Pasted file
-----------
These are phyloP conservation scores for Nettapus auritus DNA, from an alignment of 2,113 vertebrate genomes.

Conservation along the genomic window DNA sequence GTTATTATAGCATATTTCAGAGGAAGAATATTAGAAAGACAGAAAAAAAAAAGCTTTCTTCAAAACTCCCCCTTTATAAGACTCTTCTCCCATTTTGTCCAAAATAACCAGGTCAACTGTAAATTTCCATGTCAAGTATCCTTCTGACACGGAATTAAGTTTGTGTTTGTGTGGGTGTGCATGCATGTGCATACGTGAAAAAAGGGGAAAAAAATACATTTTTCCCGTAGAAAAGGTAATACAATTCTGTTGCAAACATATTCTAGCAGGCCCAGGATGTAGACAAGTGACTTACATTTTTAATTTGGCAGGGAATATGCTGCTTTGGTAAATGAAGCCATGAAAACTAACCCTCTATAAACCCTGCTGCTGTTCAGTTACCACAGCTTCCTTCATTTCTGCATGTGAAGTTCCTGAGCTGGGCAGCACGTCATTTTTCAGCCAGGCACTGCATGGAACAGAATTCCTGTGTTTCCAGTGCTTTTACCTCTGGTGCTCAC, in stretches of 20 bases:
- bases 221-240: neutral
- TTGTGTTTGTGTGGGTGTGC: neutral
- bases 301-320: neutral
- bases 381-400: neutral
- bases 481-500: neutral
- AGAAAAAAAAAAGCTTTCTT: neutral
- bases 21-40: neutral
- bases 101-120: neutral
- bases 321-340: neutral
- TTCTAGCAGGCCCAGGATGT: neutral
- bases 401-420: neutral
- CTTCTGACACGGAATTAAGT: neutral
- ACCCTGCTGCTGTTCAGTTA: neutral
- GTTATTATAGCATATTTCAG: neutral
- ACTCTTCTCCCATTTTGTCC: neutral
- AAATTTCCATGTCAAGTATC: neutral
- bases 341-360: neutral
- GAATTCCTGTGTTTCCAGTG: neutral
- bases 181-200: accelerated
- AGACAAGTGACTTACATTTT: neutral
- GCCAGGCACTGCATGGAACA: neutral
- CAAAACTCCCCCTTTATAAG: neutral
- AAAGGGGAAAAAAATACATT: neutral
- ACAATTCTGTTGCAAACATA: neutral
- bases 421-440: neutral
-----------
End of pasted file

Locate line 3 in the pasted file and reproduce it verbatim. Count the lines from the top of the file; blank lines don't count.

- bases 221-240: neutral